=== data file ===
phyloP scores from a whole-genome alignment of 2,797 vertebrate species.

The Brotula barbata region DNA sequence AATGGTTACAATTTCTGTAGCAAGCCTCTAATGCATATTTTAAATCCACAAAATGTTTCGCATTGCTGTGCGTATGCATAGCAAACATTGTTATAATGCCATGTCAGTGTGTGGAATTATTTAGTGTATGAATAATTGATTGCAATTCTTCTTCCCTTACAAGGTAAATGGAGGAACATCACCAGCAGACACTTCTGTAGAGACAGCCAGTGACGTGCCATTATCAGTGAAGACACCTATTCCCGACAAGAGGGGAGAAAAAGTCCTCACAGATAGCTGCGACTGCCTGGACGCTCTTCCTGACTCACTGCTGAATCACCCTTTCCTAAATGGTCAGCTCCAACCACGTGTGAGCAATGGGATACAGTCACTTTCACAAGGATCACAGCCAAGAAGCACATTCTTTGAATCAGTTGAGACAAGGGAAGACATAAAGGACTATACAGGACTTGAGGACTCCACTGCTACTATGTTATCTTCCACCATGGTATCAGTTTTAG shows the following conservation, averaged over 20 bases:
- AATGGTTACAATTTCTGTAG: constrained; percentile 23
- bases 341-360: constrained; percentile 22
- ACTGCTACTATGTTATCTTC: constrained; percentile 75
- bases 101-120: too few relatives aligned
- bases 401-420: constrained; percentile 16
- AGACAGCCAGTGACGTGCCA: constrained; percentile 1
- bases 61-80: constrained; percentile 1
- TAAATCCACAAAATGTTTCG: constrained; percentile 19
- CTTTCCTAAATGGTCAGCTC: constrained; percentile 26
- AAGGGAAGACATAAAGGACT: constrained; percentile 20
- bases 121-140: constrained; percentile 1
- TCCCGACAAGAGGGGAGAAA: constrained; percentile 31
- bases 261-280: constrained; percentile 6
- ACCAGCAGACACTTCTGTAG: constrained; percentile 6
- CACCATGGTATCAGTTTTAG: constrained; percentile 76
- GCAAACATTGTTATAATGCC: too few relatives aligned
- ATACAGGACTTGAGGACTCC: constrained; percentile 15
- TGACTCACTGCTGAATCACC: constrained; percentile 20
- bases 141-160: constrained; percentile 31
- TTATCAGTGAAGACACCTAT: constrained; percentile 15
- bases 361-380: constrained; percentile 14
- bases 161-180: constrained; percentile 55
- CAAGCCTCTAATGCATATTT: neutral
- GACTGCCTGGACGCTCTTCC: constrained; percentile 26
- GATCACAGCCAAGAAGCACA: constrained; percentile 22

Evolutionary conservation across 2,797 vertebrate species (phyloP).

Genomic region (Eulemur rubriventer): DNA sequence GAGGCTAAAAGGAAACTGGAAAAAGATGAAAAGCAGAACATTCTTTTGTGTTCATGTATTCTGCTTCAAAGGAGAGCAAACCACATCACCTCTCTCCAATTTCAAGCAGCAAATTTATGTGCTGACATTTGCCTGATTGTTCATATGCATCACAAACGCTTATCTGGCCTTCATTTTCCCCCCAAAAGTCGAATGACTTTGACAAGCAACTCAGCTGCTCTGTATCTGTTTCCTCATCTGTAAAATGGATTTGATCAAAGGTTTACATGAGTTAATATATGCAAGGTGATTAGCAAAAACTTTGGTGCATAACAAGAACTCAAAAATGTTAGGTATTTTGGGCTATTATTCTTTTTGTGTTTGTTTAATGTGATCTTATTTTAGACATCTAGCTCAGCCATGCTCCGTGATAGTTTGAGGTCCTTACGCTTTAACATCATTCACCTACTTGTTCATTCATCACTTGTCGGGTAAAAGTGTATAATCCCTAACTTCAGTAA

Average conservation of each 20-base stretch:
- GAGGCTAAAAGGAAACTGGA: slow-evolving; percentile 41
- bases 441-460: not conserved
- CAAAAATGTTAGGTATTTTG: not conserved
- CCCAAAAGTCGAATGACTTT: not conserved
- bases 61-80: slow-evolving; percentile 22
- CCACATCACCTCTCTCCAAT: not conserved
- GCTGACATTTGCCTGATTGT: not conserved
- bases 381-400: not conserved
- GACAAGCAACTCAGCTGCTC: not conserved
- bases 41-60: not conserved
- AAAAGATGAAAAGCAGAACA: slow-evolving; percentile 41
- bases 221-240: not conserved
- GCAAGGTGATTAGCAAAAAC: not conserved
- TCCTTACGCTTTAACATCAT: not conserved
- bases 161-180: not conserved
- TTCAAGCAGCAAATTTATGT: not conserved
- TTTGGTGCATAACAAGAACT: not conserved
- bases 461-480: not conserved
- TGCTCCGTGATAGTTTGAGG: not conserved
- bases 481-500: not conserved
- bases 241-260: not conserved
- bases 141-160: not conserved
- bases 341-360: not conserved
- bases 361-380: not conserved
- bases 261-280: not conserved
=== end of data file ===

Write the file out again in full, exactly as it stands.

phyloP scores from a whole-genome alignment of 2,797 vertebrate species.

The Brotula barbata region DNA sequence AATGGTTACAATTTCTGTAGCAAGCCTCTAATGCATATTTTAAATCCACAAAATGTTTCGCATTGCTGTGCGTATGCATAGCAAACATTGTTATAATGCCATGTCAGTGTGTGGAATTATTTAGTGTATGAATAATTGATTGCAATTCTTCTTCCCTTACAAGGTAAATGGAGGAACATCACCAGCAGACACTTCTGTAGAGACAGCCAGTGACGTGCCATTATCAGTGAAGACACCTATTCCCGACAAGAGGGGAGAAAAAGTCCTCACAGATAGCTGCGACTGCCTGGACGCTCTTCCTGACTCACTGCTGAATCACCCTTTCCTAAATGGTCAGCTCCAACCACGTGTGAGCAATGGGATACAGTCACTTTCACAAGGATCACAGCCAAGAAGCACATTCTTTGAATCAGTTGAGACAAGGGAAGACATAAAGGACTATACAGGACTTGAGGACTCCACTGCTACTATGTTATCTTCCACCATGGTATCAGTTTTAG shows the following conservation, averaged over 20 bases:
- AATGGTTACAATTTCTGTAG: constrained; percentile 23
- bases 341-360: constrained; percentile 22
- ACTGCTACTATGTTATCTTC: constrained; percentile 75
- bases 101-120: too few relatives aligned
- bases 401-420: constrained; percentile 16
- AGACAGCCAGTGACGTGCCA: constrained; percentile 1
- bases 61-80: constrained; percentile 1
- TAAATCCACAAAATGTTTCG: constrained; percentile 19
- CTTTCCTAAATGGTCAGCTC: constrained; percentile 26
- AAGGGAAGACATAAAGGACT: constrained; percentile 20
- bases 121-140: constrained; percentile 1
- TCCCGACAAGAGGGGAGAAA: constrained; percentile 31
- bases 261-280: constrained; percentile 6
- ACCAGCAGACACTTCTGTAG: constrained; percentile 6
- CACCATGGTATCAGTTTTAG: constrained; percentile 76
- GCAAACATTGTTATAATGCC: too few relatives aligned
- ATACAGGACTTGAGGACTCC: constrained; percentile 15
- TGACTCACTGCTGAATCACC: constrained; percentile 20
- bases 141-160: constrained; percentile 31
- TTATCAGTGAAGACACCTAT: constrained; percentile 15
- bases 361-380: constrained; percentile 14
- bases 161-180: constrained; percentile 55
- CAAGCCTCTAATGCATATTT: neutral
- GACTGCCTGGACGCTCTTCC: constrained; percentile 26
- GATCACAGCCAAGAAGCACA: constrained; percentile 22

Evolutionary conservation across 2,797 vertebrate species (phyloP).

Genomic region (Eulemur rubriventer): DNA sequence GAGGCTAAAAGGAAACTGGAAAAAGATGAAAAGCAGAACATTCTTTTGTGTTCATGTATTCTGCTTCAAAGGAGAGCAAACCACATCACCTCTCTCCAATTTCAAGCAGCAAATTTATGTGCTGACATTTGCCTGATTGTTCATATGCATCACAAACGCTTATCTGGCCTTCATTTTCCCCCCAAAAGTCGAATGACTTTGACAAGCAACTCAGCTGCTCTGTATCTGTTTCCTCATCTGTAAAATGGATTTGATCAAAGGTTTACATGAGTTAATATATGCAAGGTGATTAGCAAAAACTTTGGTGCATAACAAGAACTCAAAAATGTTAGGTATTTTGGGCTATTATTCTTTTTGTGTTTGTTTAATGTGATCTTATTTTAGACATCTAGCTCAGCCATGCTCCGTGATAGTTTGAGGTCCTTACGCTTTAACATCATTCACCTACTTGTTCATTCATCACTTGTCGGGTAAAAGTGTATAATCCCTAACTTCAGTAA

Average conservation of each 20-base stretch:
- GAGGCTAAAAGGAAACTGGA: slow-evolving; percentile 41
- bases 441-460: not conserved
- CAAAAATGTTAGGTATTTTG: not conserved
- CCCAAAAGTCGAATGACTTT: not conserved
- bases 61-80: slow-evolving; percentile 22
- CCACATCACCTCTCTCCAAT: not conserved
- GCTGACATTTGCCTGATTGT: not conserved
- bases 381-400: not conserved
- GACAAGCAACTCAGCTGCTC: not conserved
- bases 41-60: not conserved
- AAAAGATGAAAAGCAGAACA: slow-evolving; percentile 41
- bases 221-240: not conserved
- GCAAGGTGATTAGCAAAAAC: not conserved
- TCCTTACGCTTTAACATCAT: not conserved
- bases 161-180: not conserved
- TTCAAGCAGCAAATTTATGT: not conserved
- TTTGGTGCATAACAAGAACT: not conserved
- bases 461-480: not conserved
- TGCTCCGTGATAGTTTGAGG: not conserved
- bases 481-500: not conserved
- bases 241-260: not conserved
- bases 141-160: not conserved
- bases 341-360: not conserved
- bases 361-380: not conserved
- bases 261-280: not conserved